Why do we lack empathy?
March 2, 2017
Filed under Perspectives
Hang on for a minute...we're trying to find some more stories you might like.
Email This Story
“When we honestly ask ourselves which person in our life means the most to us, we often find that it is those who, instead of giving advice, solutions or cures, have chosen rather to share our pain and touch our wounds with a warm and tender hand,” Henri J.M. Nouwen wrote in his book “Out of Solitude: Three Meditations on the Christian Life.” “The friend who can be silent with us in a moment of despair or confusion, who can stay with us in an hour of grief and bereavement, who can tolerate not knowing, not curing, not healing and face with us the reality of our powerlessness, that is a friend who cares.”
In the beautiful world we live in, there are beautiful people. Sometimes, I believe that we as humans need to be reminded of that. The recent coverage of events has divided humanity. The fear, sadness and even anger of individuals have created an “us versus them” mentality in many.
We live in a world where our peers say to cross to the other side of the street when people who look different than us approach. We are taught to lock our doors if we hear a crying baby outside, because it might be an audio recording and the moment you open your door you’ll be killed by a nameless, faceless threat. If you open the door to your country, the same thing will happen. The days of learning “love your neighbor as yourself” have been replaced with lessons of avoidance and sheltering yourself from human interaction by using a digital screen as a barrier.
Empathy is dying. We thank our lucky stars that it isn’t us suffering as we offer a prayer on Facebook and scroll on. We say, “That’s a shame,” and click share to “raise awareness,” believing our share will reach someone who can do something, when we know deep down we can do something ourselves– we just don’t want the inconvenience.
But that’s the magic of the digital age; we don’t have to do anything meaningful to feel like we have done a great service to the world. We can see a video of starving children in Africa and share it with the caption, “My heart breaks for these poor children! We need to do something.” And with that click of a button you immediately forget all about the starving children and move on to the next article. We live in a fast-paced era where attention shifts faster than a politician’s priorities. And this is killing our empathy.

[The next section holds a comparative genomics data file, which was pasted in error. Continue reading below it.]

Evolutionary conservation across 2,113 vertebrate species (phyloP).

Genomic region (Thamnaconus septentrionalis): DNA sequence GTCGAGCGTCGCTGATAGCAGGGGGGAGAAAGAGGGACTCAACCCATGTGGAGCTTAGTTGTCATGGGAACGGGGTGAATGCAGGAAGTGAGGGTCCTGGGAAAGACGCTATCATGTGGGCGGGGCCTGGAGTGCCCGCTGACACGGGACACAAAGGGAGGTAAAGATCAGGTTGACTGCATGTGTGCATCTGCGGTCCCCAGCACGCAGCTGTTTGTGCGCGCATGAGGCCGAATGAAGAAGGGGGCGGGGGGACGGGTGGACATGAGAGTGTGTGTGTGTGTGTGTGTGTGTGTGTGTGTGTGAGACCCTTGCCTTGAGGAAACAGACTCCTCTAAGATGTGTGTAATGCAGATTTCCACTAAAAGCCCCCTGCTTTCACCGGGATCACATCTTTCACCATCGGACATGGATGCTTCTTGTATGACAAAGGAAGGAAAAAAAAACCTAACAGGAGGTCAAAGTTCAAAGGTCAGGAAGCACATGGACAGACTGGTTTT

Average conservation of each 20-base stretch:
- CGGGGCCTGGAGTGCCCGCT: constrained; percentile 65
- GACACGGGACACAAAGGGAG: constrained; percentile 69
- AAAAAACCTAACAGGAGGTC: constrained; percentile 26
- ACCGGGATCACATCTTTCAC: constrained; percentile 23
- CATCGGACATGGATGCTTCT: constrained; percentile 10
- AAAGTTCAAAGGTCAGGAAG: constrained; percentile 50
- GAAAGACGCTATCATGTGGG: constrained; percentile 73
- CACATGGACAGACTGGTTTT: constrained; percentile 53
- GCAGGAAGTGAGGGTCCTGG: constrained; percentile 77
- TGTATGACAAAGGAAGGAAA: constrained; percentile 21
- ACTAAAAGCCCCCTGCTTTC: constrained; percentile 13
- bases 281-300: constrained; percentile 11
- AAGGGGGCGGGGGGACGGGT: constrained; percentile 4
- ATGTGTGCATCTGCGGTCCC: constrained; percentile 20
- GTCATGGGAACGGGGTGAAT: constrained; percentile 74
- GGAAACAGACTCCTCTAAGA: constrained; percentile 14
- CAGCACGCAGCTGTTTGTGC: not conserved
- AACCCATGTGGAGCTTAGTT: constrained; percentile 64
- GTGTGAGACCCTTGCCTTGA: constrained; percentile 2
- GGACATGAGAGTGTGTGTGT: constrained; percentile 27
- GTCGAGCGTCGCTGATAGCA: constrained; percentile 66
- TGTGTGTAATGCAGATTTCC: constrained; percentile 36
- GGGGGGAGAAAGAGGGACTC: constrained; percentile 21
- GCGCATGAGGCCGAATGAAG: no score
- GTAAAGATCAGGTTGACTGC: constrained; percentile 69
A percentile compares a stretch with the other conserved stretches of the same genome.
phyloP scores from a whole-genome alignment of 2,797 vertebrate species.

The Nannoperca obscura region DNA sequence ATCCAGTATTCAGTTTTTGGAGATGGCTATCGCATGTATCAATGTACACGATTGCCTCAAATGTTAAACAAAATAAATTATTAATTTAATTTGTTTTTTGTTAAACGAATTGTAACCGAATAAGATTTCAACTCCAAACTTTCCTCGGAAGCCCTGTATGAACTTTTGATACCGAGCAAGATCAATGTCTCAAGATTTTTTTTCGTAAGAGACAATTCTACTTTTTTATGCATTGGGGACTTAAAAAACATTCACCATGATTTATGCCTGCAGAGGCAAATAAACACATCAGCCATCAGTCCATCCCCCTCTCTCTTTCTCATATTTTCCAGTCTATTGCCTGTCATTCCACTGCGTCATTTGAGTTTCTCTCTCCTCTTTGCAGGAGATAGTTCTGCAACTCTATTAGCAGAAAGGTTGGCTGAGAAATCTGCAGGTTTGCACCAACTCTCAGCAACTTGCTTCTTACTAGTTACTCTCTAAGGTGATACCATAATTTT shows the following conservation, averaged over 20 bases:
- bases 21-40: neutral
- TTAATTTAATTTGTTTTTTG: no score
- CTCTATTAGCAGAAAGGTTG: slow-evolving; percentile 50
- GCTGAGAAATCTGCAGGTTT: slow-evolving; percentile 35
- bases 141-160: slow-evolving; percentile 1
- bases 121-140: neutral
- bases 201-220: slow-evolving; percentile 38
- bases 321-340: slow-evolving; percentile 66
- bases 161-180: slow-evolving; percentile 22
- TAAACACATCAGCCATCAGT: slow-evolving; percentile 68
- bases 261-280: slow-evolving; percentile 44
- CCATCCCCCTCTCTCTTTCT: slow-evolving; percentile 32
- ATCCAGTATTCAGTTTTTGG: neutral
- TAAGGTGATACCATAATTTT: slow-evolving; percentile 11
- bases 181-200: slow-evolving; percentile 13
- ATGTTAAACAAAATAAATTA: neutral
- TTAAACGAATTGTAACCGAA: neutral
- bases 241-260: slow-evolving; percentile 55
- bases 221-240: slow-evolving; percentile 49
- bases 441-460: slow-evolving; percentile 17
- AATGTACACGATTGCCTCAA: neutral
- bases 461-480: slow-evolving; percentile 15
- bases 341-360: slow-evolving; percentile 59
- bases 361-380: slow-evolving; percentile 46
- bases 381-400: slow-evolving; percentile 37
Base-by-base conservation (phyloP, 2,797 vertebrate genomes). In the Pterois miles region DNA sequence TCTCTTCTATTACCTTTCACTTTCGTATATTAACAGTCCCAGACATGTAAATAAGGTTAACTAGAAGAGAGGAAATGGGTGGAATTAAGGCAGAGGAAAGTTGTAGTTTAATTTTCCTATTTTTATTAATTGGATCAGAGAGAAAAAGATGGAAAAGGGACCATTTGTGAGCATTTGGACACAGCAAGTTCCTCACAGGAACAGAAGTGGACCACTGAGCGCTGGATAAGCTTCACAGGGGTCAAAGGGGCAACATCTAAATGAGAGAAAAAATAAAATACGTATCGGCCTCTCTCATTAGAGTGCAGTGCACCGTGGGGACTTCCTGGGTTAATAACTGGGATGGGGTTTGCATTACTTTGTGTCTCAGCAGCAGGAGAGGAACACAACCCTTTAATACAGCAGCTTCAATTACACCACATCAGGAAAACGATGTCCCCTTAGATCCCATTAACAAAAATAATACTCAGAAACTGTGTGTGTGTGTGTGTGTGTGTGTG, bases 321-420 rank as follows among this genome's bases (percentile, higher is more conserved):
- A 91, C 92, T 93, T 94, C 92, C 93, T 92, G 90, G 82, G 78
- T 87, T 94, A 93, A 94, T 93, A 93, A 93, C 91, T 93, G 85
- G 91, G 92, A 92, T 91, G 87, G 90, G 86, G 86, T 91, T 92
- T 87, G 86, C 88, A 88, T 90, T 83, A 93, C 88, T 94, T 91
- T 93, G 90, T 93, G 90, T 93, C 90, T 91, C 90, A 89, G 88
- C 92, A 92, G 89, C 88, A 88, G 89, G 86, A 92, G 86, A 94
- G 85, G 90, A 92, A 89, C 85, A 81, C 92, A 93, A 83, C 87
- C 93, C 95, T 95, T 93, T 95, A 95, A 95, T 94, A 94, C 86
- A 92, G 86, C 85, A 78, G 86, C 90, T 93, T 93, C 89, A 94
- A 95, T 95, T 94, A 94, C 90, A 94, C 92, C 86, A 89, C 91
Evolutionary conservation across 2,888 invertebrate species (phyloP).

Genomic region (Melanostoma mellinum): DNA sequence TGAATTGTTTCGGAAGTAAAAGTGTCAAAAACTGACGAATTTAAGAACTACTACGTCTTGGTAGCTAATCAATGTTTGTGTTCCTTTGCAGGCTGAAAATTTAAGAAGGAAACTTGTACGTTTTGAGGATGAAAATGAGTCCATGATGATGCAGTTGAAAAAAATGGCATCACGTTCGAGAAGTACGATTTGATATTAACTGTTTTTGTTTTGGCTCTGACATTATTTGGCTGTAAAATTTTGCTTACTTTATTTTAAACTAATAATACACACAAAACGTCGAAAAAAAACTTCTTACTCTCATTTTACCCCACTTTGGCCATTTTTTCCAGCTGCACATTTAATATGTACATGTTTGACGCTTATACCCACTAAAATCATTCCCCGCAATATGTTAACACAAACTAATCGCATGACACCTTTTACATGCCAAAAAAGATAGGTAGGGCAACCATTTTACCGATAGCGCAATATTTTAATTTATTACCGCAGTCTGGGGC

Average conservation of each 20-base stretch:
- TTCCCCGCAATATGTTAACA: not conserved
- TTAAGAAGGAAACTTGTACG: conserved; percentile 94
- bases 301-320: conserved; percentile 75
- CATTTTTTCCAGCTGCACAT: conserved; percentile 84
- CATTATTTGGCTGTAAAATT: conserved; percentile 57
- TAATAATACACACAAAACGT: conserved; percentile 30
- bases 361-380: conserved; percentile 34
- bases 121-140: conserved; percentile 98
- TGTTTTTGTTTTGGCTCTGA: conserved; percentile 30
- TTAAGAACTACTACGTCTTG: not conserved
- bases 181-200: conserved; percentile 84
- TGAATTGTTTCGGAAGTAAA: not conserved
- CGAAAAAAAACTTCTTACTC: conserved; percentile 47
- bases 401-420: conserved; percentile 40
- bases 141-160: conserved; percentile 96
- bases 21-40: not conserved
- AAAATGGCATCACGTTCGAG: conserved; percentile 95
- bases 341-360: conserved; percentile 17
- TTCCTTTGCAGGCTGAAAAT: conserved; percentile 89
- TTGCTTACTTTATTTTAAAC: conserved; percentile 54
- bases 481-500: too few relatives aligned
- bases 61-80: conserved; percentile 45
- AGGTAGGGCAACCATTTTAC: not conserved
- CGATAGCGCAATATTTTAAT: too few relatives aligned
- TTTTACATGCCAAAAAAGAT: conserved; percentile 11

What would happen if you stopped listening just to wait for your turn to respond? What would happen if you read this and didn’t think, “This hippie doesn’t know what she’s talking about! Americans in America come first! We don’t have to worry about anyone but our own!” This sentiment is dangerous and because of this, I will ask a few final questions.
What would happen if you listened so someone’s thoughts and opinions and didn’t immediately discredit them because their ideas contradict yours? Would it truly be so horrible if you thought about it and changed your views? Is your pride so much more important than knowledge that you wouldn’t choose empathy over that pride? These are the questions you should ask yourself every day.
I fear for my country if this constant division continues. Why did the country that is famously called The Melting Pot, become as divided as oil and vinegar? My purpose for writing this is to ask you to question your thinking and question your mindset. Today, why can’t we see each other for who we are? We are one nation, we are one people, we are a nation of immigrants.